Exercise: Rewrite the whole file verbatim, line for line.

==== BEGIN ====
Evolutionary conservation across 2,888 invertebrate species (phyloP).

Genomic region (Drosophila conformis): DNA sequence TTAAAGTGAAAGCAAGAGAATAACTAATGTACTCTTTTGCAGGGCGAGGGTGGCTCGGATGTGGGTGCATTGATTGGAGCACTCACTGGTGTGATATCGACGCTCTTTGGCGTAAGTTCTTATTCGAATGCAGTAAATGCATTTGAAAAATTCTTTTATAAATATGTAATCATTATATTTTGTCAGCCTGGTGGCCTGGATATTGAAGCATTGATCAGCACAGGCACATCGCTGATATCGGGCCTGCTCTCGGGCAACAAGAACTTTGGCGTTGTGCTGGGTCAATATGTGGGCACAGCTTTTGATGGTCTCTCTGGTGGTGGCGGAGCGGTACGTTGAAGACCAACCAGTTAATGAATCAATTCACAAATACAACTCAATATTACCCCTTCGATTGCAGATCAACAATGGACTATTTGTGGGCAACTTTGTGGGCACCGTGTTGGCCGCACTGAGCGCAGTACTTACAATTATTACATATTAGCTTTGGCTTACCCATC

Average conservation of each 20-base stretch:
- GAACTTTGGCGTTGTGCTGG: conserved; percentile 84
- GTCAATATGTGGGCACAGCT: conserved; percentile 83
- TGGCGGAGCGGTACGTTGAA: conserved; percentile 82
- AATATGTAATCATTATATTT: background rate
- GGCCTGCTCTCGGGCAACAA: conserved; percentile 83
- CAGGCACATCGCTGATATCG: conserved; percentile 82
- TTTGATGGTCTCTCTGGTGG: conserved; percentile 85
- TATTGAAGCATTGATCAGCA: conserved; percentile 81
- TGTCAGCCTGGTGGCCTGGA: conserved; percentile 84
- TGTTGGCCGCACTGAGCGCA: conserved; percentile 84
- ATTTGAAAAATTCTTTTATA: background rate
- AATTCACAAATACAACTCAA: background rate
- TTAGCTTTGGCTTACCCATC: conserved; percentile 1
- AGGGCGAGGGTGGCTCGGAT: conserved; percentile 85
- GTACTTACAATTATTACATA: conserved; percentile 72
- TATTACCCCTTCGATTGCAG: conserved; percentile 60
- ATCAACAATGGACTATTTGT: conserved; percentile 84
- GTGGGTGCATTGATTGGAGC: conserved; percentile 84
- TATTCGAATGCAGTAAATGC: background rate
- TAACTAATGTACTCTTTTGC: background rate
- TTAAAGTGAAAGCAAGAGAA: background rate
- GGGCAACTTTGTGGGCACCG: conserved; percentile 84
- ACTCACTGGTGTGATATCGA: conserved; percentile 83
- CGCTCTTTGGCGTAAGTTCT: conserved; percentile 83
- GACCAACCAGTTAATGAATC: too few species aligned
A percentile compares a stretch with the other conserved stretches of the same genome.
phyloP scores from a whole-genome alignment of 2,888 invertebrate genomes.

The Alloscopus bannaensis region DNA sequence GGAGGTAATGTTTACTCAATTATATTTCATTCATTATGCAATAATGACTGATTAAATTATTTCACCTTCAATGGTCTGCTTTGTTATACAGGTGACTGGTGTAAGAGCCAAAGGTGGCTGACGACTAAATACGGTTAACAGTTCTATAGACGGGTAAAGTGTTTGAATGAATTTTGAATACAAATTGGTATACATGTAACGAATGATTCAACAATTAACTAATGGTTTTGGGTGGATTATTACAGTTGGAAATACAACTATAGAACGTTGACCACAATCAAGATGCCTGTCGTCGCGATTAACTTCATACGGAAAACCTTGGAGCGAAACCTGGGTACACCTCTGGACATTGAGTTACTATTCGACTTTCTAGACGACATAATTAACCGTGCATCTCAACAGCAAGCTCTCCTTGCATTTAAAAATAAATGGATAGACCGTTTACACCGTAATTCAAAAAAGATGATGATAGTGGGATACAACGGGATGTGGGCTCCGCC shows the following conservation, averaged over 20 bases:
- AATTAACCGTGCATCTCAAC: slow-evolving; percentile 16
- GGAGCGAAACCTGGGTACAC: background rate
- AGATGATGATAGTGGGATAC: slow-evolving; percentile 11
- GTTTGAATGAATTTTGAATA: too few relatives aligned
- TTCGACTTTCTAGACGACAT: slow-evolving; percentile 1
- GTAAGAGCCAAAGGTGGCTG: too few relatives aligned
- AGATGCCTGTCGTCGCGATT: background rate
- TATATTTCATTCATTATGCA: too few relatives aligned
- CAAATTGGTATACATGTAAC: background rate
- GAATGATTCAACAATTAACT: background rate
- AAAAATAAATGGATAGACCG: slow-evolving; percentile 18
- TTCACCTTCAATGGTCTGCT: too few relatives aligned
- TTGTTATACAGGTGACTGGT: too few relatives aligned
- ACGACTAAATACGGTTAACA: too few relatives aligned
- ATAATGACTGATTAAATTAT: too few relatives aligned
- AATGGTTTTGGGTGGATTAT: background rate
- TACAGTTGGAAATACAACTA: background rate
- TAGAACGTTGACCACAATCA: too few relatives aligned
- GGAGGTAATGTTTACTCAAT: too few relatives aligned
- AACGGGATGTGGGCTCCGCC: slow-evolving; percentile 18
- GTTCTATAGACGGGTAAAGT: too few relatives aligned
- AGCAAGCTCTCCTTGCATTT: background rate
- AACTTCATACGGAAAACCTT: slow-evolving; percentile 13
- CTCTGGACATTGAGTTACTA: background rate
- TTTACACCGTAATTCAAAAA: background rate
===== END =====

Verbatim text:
Evolutionary conservation across 2,888 invertebrate species (phyloP).

Genomic region (Drosophila conformis): DNA sequence TTAAAGTGAAAGCAAGAGAATAACTAATGTACTCTTTTGCAGGGCGAGGGTGGCTCGGATGTGGGTGCATTGATTGGAGCACTCACTGGTGTGATATCGACGCTCTTTGGCGTAAGTTCTTATTCGAATGCAGTAAATGCATTTGAAAAATTCTTTTATAAATATGTAATCATTATATTTTGTCAGCCTGGTGGCCTGGATATTGAAGCATTGATCAGCACAGGCACATCGCTGATATCGGGCCTGCTCTCGGGCAACAAGAACTTTGGCGTTGTGCTGGGTCAATATGTGGGCACAGCTTTTGATGGTCTCTCTGGTGGTGGCGGAGCGGTACGTTGAAGACCAACCAGTTAATGAATCAATTCACAAATACAACTCAATATTACCCCTTCGATTGCAGATCAACAATGGACTATTTGTGGGCAACTTTGTGGGCACCGTGTTGGCCGCACTGAGCGCAGTACTTACAATTATTACATATTAGCTTTGGCTTACCCATC

Average conservation of each 20-base stretch:
- GAACTTTGGCGTTGTGCTGG: conserved; percentile 84
- GTCAATATGTGGGCACAGCT: conserved; percentile 83
- TGGCGGAGCGGTACGTTGAA: conserved; percentile 82
- AATATGTAATCATTATATTT: background rate
- GGCCTGCTCTCGGGCAACAA: conserved; percentile 83
- CAGGCACATCGCTGATATCG: conserved; percentile 82
- TTTGATGGTCTCTCTGGTGG: conserved; percentile 85
- TATTGAAGCATTGATCAGCA: conserved; percentile 81
- TGTCAGCCTGGTGGCCTGGA: conserved; percentile 84
- TGTTGGCCGCACTGAGCGCA: conserved; percentile 84
- ATTTGAAAAATTCTTTTATA: background rate
- AATTCACAAATACAACTCAA: background rate
- TTAGCTTTGGCTTACCCATC: conserved; percentile 1
- AGGGCGAGGGTGGCTCGGAT: conserved; percentile 85
- GTACTTACAATTATTACATA: conserved; percentile 72
- TATTACCCCTTCGATTGCAG: conserved; percentile 60
- ATCAACAATGGACTATTTGT: conserved; percentile 84
- GTGGGTGCATTGATTGGAGC: conserved; percentile 84
- TATTCGAATGCAGTAAATGC: background rate
- TAACTAATGTACTCTTTTGC: background rate
- TTAAAGTGAAAGCAAGAGAA: background rate
- GGGCAACTTTGTGGGCACCG: conserved; percentile 84
- ACTCACTGGTGTGATATCGA: conserved; percentile 83
- CGCTCTTTGGCGTAAGTTCT: conserved; percentile 83
- GACCAACCAGTTAATGAATC: too few species aligned
A percentile compares a stretch with the other conserved stretches of the same genome.
phyloP scores from a whole-genome alignment of 2,888 invertebrate genomes.

The Alloscopus bannaensis region DNA sequence GGAGGTAATGTTTACTCAATTATATTTCATTCATTATGCAATAATGACTGATTAAATTATTTCACCTTCAATGGTCTGCTTTGTTATACAGGTGACTGGTGTAAGAGCCAAAGGTGGCTGACGACTAAATACGGTTAACAGTTCTATAGACGGGTAAAGTGTTTGAATGAATTTTGAATACAAATTGGTATACATGTAACGAATGATTCAACAATTAACTAATGGTTTTGGGTGGATTATTACAGTTGGAAATACAACTATAGAACGTTGACCACAATCAAGATGCCTGTCGTCGCGATTAACTTCATACGGAAAACCTTGGAGCGAAACCTGGGTACACCTCTGGACATTGAGTTACTATTCGACTTTCTAGACGACATAATTAACCGTGCATCTCAACAGCAAGCTCTCCTTGCATTTAAAAATAAATGGATAGACCGTTTACACCGTAATTCAAAAAAGATGATGATAGTGGGATACAACGGGATGTGGGCTCCGCC shows the following conservation, averaged over 20 bases:
- AATTAACCGTGCATCTCAAC: slow-evolving; percentile 16
- GGAGCGAAACCTGGGTACAC: background rate
- AGATGATGATAGTGGGATAC: slow-evolving; percentile 11
- GTTTGAATGAATTTTGAATA: too few relatives aligned
- TTCGACTTTCTAGACGACAT: slow-evolving; percentile 1
- GTAAGAGCCAAAGGTGGCTG: too few relatives aligned
- AGATGCCTGTCGTCGCGATT: background rate
- TATATTTCATTCATTATGCA: too few relatives aligned
- CAAATTGGTATACATGTAAC: background rate
- GAATGATTCAACAATTAACT: background rate
- AAAAATAAATGGATAGACCG: slow-evolving; percentile 18
- TTCACCTTCAATGGTCTGCT: too few relatives aligned
- TTGTTATACAGGTGACTGGT: too few relatives aligned
- ACGACTAAATACGGTTAACA: too few relatives aligned
- ATAATGACTGATTAAATTAT: too few relatives aligned
- AATGGTTTTGGGTGGATTAT: background rate
- TACAGTTGGAAATACAACTA: background rate
- TAGAACGTTGACCACAATCA: too few relatives aligned
- GGAGGTAATGTTTACTCAAT: too few relatives aligned
- AACGGGATGTGGGCTCCGCC: slow-evolving; percentile 18
- GTTCTATAGACGGGTAAAGT: too few relatives aligned
- AGCAAGCTCTCCTTGCATTT: background rate
- AACTTCATACGGAAAACCTT: slow-evolving; percentile 13
- CTCTGGACATTGAGTTACTA: background rate
- TTTACACCGTAATTCAAAAA: background rate